The emergence of homeostatic mechanisms that enable maintenance of an intracellular steady state during growth was critical to the advent of cellular life. Here, we show that concentration-dependent reversible binding of short oligonucleotides, of both specific and random sequence, can modulate ribozyme activity. In both cases, catalysis is inhibited at high concentrations, and dilution activates the ribozyme via inhibitor dissociation, thus maintaining near-constant ribozyme specific activity throughout protocell growth. To mimic the result of RNA synthesis within non-growing protocells, we co-encapsulated high concentrations of ribozyme and oligonucleotides within fatty acid vesicles, and ribozyme activity was inhibited. Following vesicle growth, the resulting internal dilution produced ribozyme activation. This simple physical system enables a primitive homeostatic behaviour: the maintenance of constant ribozyme activity per unit volume during protocell volume changes. We suggest that such systems, wherein short oligonucleotides reversibly inhibit functional RNAs, could have preceded sophisticated modern RNA regulatory mechanisms, such as those involving miRNAs.

  19. The memorability and discriminability of primitive perceptual units in infancy.

    PubMed

    Adler, S A; Rovee-Collier, C

    1994-02-01

    Three-month-olds were operantly trained to kick to move a block mobile that displayed a horizontal and a vertical line ("textons") arranged as L, T, or + on each side. Delayed recognition was tested either 0, 1, 3, 5, 7, or 9 days later with either the same or a different display. Infants failed to discriminate between Ls and Ts after delays longer than 1 hr but discriminated both from +s, which contains an additional texton (the line crossing), after delays as long as 7 days but not 9. Also, they remembered +s longer than Ls and Ts. These data indicate that the same primitive perceptual units that mediate adult texture segregation are differentially discriminated and differentially memorable in early infancy. PMID:8303829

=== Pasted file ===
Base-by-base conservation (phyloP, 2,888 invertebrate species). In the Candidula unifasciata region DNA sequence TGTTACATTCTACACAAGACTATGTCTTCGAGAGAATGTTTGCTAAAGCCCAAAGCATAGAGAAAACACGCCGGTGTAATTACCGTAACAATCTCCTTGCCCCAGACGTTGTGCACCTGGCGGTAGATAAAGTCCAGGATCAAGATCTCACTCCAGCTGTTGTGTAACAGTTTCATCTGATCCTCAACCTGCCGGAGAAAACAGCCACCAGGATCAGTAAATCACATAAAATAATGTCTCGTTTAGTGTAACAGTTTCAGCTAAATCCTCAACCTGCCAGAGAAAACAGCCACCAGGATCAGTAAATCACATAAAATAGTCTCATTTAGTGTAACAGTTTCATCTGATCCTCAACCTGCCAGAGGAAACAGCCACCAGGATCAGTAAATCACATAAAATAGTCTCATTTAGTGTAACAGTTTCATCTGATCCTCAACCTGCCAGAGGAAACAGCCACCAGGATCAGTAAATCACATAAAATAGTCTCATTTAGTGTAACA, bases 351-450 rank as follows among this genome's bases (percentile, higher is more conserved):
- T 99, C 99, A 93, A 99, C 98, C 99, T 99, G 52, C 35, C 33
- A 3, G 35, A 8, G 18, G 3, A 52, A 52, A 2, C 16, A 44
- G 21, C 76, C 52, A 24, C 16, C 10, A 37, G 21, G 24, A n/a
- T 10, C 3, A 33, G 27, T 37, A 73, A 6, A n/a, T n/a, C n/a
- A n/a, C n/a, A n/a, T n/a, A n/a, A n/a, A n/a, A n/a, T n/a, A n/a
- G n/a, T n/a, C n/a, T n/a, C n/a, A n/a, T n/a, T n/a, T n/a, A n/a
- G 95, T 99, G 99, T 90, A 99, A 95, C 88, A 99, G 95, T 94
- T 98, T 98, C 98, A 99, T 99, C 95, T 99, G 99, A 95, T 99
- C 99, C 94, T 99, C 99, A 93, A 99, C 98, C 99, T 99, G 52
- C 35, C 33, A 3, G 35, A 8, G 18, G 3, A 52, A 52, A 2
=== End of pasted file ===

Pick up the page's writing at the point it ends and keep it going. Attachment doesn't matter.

20. Peripheral Artery Disease and Diabetes

    MedlinePlus

    ... High Blood Pressure Tools & Resources Stroke More Peripheral Artery Disease & Diabetes Updated:Jan 26,2016 People with ... developing atherosclerosis, the most common cause of peripheral artery disease (PAD) . And individuals with PAD have a ...

  1. Angioplasty and stent placement -- peripheral arteries

    MedlinePlus

    Percutaneous transluminal angioplasty - peripheral artery; PTA - peripheral artery; Angioplasty - peripheral arteries; Iliac artery -angioplasty; Femoral artery - angioplasty; Popliteal artery - angioplasty; Tibial artery - angioplasty; Peroneal artery - ...

  2. Primitive layered gabbros from fast-spreading lower oceanic crust.

    PubMed

    Gillis, Kathryn M; Snow, Jonathan E; Klaus, Adam; Abe, Natsue; Adrião, Alden B; Akizawa, Norikatsu; Ceuleneer, Georges; Cheadle, Michael J; Faak, Kathrin; Falloon, Trevor J; Friedman, Sarah A; Godard, Marguerite; Guerin, Gilles; Harigane, Yumiko; Horst, Andrew J; Hoshide, Takashi; Ildefonse, Benoit; Jean, Marlon M; John, Barbara E; Koepke, Juergen; Machi, Sumiaki; Maeda, Jinichiro; Marks, Naomi E; McCaig, Andrew M; Meyer, Romain; Morris, Antony; Nozaka, Toshio; Python, Marie; Saha, Abhishek; Wintsch, Robert P

    2014-01-01